Some 10,000 women marched Tuesday from Cairo's Tahrir Square to the nearby Press Syndicate building chanting "Egyptian women are the red line," according to local media reporting on military brutality against female protesters.
The protest was provoked by an image published in media around the world of soldiers violently stripping a Muslim woman during protests two days earlier and dragging her through the street, her robes yanked up and her blue bra bared for all the world to see. The image was flashed around the world and posted on social media pages, including Twitter and Facebook.
Women young and old gathered near the iconic square after a Facebook call went out to protest against the images being circulated of young women being harassed, beaten and stripped by Egyptian military.
Egyptian General Adel Emara, a member of the ruling military council, acknowledged the incident during a televised media conference Monday, but said the scene was taken out of context. A veteran female journalist, however, stood up and told Emara he should apologize to Egyptian women, "or the next revolution will be a women's revolution for real," she warned.
The general ignored the warning and brushed off the request, prompting the march by women on Tuesday, using social media to call for the protest via a Facebook campaign and the Twitter hash tag #BlueBra.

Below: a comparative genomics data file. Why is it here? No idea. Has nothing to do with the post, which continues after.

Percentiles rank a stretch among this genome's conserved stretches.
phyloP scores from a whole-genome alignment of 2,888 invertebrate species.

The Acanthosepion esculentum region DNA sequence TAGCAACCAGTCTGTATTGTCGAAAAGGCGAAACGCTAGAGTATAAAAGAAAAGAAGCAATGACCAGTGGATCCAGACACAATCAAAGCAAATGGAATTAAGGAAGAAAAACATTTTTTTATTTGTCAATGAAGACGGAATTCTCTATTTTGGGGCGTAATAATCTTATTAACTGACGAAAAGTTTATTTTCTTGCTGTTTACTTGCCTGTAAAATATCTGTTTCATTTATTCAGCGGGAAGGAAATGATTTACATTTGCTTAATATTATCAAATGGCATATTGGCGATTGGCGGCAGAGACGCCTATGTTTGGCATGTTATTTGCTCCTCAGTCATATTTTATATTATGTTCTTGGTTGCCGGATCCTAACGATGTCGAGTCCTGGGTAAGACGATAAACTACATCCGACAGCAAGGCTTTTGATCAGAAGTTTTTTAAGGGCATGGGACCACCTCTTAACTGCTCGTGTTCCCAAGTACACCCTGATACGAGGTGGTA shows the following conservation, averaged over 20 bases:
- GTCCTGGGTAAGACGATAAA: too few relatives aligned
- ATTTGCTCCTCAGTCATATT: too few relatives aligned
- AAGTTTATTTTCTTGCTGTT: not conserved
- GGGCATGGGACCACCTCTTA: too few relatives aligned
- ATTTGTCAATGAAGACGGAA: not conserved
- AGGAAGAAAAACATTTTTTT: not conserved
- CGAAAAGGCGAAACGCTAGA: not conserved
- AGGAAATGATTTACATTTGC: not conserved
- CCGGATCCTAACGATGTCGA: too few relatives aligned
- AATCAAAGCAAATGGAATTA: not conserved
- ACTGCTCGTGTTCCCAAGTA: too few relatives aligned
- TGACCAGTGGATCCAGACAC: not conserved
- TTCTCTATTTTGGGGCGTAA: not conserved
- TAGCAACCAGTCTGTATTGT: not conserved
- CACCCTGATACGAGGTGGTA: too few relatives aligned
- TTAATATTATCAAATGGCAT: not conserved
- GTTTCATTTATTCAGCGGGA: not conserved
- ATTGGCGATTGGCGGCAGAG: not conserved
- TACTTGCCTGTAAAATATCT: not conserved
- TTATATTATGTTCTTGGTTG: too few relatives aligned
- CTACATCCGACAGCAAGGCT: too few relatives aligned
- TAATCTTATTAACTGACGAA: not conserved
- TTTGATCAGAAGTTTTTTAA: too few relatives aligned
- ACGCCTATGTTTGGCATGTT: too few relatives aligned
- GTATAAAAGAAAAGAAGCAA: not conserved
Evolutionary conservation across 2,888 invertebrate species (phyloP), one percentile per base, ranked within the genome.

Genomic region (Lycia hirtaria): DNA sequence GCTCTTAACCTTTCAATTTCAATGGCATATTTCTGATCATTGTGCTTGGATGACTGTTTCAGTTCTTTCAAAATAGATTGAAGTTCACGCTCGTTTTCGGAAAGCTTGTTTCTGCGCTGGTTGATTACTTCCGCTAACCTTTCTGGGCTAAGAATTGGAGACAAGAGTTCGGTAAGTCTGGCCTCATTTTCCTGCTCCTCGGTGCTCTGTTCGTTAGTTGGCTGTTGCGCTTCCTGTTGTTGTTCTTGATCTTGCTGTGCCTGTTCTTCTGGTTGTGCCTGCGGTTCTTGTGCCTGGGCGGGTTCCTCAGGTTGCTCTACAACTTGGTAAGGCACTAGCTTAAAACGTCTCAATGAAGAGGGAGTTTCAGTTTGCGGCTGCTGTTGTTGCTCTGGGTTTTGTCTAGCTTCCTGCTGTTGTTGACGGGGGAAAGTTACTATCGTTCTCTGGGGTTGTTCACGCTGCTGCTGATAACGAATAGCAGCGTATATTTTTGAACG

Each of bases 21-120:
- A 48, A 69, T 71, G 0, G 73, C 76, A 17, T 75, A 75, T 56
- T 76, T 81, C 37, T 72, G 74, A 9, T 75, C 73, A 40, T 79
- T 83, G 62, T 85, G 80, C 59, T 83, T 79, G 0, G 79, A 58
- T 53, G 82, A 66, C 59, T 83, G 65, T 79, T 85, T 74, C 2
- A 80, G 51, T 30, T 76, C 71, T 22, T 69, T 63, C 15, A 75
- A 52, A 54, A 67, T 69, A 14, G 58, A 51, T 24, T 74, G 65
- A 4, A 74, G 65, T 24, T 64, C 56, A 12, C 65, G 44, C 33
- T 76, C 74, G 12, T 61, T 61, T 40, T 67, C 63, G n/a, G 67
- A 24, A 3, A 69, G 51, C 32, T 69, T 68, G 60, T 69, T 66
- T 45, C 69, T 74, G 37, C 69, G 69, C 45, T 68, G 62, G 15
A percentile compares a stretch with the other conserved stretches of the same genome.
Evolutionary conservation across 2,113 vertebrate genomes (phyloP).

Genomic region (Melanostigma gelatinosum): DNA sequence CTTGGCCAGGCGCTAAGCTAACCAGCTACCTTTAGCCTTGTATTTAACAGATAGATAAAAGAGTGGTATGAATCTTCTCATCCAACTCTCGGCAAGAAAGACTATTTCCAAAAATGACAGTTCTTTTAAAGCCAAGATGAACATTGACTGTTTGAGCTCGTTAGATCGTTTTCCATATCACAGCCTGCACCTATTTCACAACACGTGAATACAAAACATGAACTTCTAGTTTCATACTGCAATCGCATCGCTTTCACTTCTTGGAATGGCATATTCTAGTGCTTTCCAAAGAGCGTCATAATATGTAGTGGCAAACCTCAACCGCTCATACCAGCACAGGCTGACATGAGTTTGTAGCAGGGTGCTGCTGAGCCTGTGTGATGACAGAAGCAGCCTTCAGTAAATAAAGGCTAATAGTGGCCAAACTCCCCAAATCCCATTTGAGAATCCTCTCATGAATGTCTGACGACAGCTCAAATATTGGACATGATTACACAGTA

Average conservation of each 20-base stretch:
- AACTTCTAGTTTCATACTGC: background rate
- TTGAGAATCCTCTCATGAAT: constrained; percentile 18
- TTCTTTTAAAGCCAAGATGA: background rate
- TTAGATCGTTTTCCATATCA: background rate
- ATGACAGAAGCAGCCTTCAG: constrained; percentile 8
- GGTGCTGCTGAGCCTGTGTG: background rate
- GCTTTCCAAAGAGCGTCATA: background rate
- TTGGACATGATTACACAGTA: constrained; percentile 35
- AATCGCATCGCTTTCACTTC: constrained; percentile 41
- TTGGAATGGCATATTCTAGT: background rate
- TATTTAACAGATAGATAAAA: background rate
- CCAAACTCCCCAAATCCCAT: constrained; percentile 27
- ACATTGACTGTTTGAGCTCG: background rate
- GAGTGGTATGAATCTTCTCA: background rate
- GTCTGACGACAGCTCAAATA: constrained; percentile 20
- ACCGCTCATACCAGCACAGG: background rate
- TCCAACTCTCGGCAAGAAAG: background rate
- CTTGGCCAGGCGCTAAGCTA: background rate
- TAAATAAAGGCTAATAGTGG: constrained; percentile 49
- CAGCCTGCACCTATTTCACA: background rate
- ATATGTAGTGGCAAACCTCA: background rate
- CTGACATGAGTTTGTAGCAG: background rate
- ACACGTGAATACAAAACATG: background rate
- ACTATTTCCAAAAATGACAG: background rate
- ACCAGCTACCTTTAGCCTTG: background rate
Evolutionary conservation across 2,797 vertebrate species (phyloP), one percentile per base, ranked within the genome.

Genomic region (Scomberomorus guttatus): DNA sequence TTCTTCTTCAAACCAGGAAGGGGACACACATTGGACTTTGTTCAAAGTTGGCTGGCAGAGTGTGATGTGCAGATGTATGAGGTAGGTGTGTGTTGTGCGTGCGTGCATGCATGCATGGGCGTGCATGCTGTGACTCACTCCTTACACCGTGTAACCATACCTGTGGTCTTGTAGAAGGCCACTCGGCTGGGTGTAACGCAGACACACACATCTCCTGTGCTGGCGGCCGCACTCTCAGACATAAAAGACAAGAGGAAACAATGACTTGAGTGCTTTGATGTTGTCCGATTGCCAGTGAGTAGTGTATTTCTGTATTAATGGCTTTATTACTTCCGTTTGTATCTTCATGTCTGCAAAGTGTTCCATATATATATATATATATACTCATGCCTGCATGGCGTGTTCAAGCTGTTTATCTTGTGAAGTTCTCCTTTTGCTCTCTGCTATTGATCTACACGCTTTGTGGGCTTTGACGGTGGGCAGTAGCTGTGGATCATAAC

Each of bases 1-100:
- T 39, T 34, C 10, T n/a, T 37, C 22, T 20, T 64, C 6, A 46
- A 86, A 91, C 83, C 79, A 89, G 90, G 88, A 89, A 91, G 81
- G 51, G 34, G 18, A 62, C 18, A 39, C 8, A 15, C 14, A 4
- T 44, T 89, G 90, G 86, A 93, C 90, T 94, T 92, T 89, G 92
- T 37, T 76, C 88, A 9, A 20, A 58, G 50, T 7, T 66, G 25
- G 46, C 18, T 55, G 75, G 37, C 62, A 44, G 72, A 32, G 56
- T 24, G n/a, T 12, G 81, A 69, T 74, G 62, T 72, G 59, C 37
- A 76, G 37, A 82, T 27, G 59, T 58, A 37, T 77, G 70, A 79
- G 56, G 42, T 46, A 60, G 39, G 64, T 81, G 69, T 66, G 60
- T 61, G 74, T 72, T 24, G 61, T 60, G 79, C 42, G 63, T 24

Warned one protester on her sign: "If you don't leave your house today to confront the militias of Tantawi, you will leave your house tomorrow so they can rape your daughter."
U.S. Secretary of State Hillary Clinton expressed "shock" over the events in a briefing with media on Monday in Washington D.C.
"Women are being beaten and humiliated in the same streets where they risked their lives for the revolution only a few short months ago," she said. "Women are being attacked, stripped and beaten in the streets," Clinton added, saying the brutality by Egyptian military men "disgraces the state and its uniform."
This is not the first time that Egyptian military personnel have used their positions to sexually assault female protesters -- or for that matter, female journalists working in the field. During the initial days of the Egyptian Revolution earlier this year, there were numerous instances of Egyptian soldiers sexually assaulting female journalists, including those from major foreign networks.
Protests in general have continued to mar the process of Egypt's current parliamentary elections with riots by those who insist the military council is not moving fast enough to hand over authority to civilian authorities and implement reforms.